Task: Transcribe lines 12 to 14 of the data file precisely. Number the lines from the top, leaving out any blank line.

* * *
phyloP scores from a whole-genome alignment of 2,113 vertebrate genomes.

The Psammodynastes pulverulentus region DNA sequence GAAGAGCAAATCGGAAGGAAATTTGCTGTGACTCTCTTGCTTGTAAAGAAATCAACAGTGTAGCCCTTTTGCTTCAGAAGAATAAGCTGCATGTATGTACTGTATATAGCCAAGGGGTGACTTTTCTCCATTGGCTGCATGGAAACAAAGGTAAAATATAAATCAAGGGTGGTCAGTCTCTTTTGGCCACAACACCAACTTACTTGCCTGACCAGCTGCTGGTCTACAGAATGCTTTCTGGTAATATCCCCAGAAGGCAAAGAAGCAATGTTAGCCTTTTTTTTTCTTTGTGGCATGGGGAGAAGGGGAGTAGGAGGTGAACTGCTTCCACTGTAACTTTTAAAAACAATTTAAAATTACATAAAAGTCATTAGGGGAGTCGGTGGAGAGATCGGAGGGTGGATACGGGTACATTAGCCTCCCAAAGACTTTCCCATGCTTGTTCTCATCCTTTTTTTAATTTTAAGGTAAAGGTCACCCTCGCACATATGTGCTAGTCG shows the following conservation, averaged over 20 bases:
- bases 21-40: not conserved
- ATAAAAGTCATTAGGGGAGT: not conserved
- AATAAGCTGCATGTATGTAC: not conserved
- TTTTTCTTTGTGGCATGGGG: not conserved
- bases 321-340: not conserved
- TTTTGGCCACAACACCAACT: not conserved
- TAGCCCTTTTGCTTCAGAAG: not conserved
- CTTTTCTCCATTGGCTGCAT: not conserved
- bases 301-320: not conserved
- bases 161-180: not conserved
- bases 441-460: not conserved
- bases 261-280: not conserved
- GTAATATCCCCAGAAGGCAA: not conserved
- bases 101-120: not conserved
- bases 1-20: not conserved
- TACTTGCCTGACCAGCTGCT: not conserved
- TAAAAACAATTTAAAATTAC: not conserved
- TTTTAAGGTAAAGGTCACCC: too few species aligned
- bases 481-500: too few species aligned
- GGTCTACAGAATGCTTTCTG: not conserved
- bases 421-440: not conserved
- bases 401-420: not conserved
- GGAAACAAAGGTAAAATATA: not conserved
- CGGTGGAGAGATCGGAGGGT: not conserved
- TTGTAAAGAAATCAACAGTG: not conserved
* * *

- bases 161-180: not conserved
- bases 441-460: not conserved
- bases 261-280: not conserved